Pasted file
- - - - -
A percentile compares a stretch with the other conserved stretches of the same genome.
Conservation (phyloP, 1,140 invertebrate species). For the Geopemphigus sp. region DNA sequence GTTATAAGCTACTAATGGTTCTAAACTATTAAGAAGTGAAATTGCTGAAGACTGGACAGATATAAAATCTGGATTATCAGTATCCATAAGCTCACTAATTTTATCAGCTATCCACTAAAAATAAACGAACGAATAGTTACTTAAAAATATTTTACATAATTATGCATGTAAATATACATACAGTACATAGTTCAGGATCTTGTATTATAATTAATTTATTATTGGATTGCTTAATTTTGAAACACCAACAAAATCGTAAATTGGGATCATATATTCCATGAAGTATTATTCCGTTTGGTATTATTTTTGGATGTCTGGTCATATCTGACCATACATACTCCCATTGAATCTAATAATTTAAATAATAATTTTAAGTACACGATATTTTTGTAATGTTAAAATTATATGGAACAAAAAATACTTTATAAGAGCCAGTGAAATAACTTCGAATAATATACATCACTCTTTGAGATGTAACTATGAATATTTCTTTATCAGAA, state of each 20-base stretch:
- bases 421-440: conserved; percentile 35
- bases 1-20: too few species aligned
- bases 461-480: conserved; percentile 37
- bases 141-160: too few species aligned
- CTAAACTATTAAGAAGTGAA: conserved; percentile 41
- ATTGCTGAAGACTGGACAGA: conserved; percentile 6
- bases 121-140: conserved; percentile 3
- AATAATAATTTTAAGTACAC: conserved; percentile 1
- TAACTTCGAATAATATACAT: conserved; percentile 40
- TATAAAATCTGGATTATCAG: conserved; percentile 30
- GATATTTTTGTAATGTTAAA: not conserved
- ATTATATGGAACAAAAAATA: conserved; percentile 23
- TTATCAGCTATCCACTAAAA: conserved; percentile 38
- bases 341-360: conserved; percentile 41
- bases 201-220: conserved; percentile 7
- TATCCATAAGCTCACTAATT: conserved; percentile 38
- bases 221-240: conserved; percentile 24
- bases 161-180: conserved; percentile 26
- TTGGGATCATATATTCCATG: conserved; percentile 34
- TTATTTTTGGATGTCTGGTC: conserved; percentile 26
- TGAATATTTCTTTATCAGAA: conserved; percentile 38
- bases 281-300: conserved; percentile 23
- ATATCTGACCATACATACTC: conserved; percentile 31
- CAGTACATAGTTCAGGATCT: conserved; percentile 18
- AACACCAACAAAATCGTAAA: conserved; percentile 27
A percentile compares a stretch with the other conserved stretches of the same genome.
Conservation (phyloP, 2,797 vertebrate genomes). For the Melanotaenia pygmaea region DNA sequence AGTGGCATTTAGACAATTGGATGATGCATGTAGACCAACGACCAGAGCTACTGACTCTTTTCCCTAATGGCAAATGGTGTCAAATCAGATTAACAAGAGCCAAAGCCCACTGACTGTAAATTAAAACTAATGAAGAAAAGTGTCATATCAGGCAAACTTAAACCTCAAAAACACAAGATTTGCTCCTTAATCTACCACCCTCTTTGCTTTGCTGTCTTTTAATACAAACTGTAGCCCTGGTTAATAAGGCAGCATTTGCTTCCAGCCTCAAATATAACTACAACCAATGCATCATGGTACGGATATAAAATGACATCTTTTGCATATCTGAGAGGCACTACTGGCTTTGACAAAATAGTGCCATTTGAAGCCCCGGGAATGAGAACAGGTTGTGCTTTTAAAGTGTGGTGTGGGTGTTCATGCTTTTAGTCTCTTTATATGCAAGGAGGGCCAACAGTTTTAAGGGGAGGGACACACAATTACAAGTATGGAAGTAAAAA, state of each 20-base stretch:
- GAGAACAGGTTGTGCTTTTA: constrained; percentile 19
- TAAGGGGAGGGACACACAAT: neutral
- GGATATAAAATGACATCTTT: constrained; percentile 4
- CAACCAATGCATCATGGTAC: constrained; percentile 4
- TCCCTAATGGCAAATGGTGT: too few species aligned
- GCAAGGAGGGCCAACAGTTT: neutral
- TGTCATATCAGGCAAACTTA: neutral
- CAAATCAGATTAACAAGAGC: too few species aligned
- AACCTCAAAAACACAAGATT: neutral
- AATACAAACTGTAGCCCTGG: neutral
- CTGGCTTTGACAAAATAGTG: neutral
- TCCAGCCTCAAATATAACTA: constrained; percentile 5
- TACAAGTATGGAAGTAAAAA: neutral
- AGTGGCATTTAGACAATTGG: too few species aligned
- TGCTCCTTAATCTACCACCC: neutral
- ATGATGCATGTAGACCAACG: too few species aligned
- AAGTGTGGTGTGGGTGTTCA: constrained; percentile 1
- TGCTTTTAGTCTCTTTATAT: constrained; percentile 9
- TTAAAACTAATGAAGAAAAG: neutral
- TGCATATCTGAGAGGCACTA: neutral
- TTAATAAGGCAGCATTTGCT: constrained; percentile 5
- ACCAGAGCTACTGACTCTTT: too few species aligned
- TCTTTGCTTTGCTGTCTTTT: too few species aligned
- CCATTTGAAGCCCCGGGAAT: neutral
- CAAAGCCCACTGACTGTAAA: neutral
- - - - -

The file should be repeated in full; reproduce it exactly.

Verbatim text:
A percentile compares a stretch with the other conserved stretches of the same genome.
Conservation (phyloP, 1,140 invertebrate species). For the Geopemphigus sp. region DNA sequence GTTATAAGCTACTAATGGTTCTAAACTATTAAGAAGTGAAATTGCTGAAGACTGGACAGATATAAAATCTGGATTATCAGTATCCATAAGCTCACTAATTTTATCAGCTATCCACTAAAAATAAACGAACGAATAGTTACTTAAAAATATTTTACATAATTATGCATGTAAATATACATACAGTACATAGTTCAGGATCTTGTATTATAATTAATTTATTATTGGATTGCTTAATTTTGAAACACCAACAAAATCGTAAATTGGGATCATATATTCCATGAAGTATTATTCCGTTTGGTATTATTTTTGGATGTCTGGTCATATCTGACCATACATACTCCCATTGAATCTAATAATTTAAATAATAATTTTAAGTACACGATATTTTTGTAATGTTAAAATTATATGGAACAAAAAATACTTTATAAGAGCCAGTGAAATAACTTCGAATAATATACATCACTCTTTGAGATGTAACTATGAATATTTCTTTATCAGAA, state of each 20-base stretch:
- bases 421-440: conserved; percentile 35
- bases 1-20: too few species aligned
- bases 461-480: conserved; percentile 37
- bases 141-160: too few species aligned
- CTAAACTATTAAGAAGTGAA: conserved; percentile 41
- ATTGCTGAAGACTGGACAGA: conserved; percentile 6
- bases 121-140: conserved; percentile 3
- AATAATAATTTTAAGTACAC: conserved; percentile 1
- TAACTTCGAATAATATACAT: conserved; percentile 40
- TATAAAATCTGGATTATCAG: conserved; percentile 30
- GATATTTTTGTAATGTTAAA: not conserved
- ATTATATGGAACAAAAAATA: conserved; percentile 23
- TTATCAGCTATCCACTAAAA: conserved; percentile 38
- bases 341-360: conserved; percentile 41
- bases 201-220: conserved; percentile 7
- TATCCATAAGCTCACTAATT: conserved; percentile 38
- bases 221-240: conserved; percentile 24
- bases 161-180: conserved; percentile 26
- TTGGGATCATATATTCCATG: conserved; percentile 34
- TTATTTTTGGATGTCTGGTC: conserved; percentile 26
- TGAATATTTCTTTATCAGAA: conserved; percentile 38
- bases 281-300: conserved; percentile 23
- ATATCTGACCATACATACTC: conserved; percentile 31
- CAGTACATAGTTCAGGATCT: conserved; percentile 18
- AACACCAACAAAATCGTAAA: conserved; percentile 27
A percentile compares a stretch with the other conserved stretches of the same genome.
Conservation (phyloP, 2,797 vertebrate genomes). For the Melanotaenia pygmaea region DNA sequence AGTGGCATTTAGACAATTGGATGATGCATGTAGACCAACGACCAGAGCTACTGACTCTTTTCCCTAATGGCAAATGGTGTCAAATCAGATTAACAAGAGCCAAAGCCCACTGACTGTAAATTAAAACTAATGAAGAAAAGTGTCATATCAGGCAAACTTAAACCTCAAAAACACAAGATTTGCTCCTTAATCTACCACCCTCTTTGCTTTGCTGTCTTTTAATACAAACTGTAGCCCTGGTTAATAAGGCAGCATTTGCTTCCAGCCTCAAATATAACTACAACCAATGCATCATGGTACGGATATAAAATGACATCTTTTGCATATCTGAGAGGCACTACTGGCTTTGACAAAATAGTGCCATTTGAAGCCCCGGGAATGAGAACAGGTTGTGCTTTTAAAGTGTGGTGTGGGTGTTCATGCTTTTAGTCTCTTTATATGCAAGGAGGGCCAACAGTTTTAAGGGGAGGGACACACAATTACAAGTATGGAAGTAAAAA, state of each 20-base stretch:
- GAGAACAGGTTGTGCTTTTA: constrained; percentile 19
- TAAGGGGAGGGACACACAAT: neutral
- GGATATAAAATGACATCTTT: constrained; percentile 4
- CAACCAATGCATCATGGTAC: constrained; percentile 4
- TCCCTAATGGCAAATGGTGT: too few species aligned
- GCAAGGAGGGCCAACAGTTT: neutral
- TGTCATATCAGGCAAACTTA: neutral
- CAAATCAGATTAACAAGAGC: too few species aligned
- AACCTCAAAAACACAAGATT: neutral
- AATACAAACTGTAGCCCTGG: neutral
- CTGGCTTTGACAAAATAGTG: neutral
- TCCAGCCTCAAATATAACTA: constrained; percentile 5
- TACAAGTATGGAAGTAAAAA: neutral
- AGTGGCATTTAGACAATTGG: too few species aligned
- TGCTCCTTAATCTACCACCC: neutral
- ATGATGCATGTAGACCAACG: too few species aligned
- AAGTGTGGTGTGGGTGTTCA: constrained; percentile 1
- TGCTTTTAGTCTCTTTATAT: constrained; percentile 9
- TTAAAACTAATGAAGAAAAG: neutral
- TGCATATCTGAGAGGCACTA: neutral
- TTAATAAGGCAGCATTTGCT: constrained; percentile 5
- ACCAGAGCTACTGACTCTTT: too few species aligned
- TCTTTGCTTTGCTGTCTTTT: too few species aligned
- CCATTTGAAGCCCCGGGAAT: neutral
- CAAAGCCCACTGACTGTAAA: neutral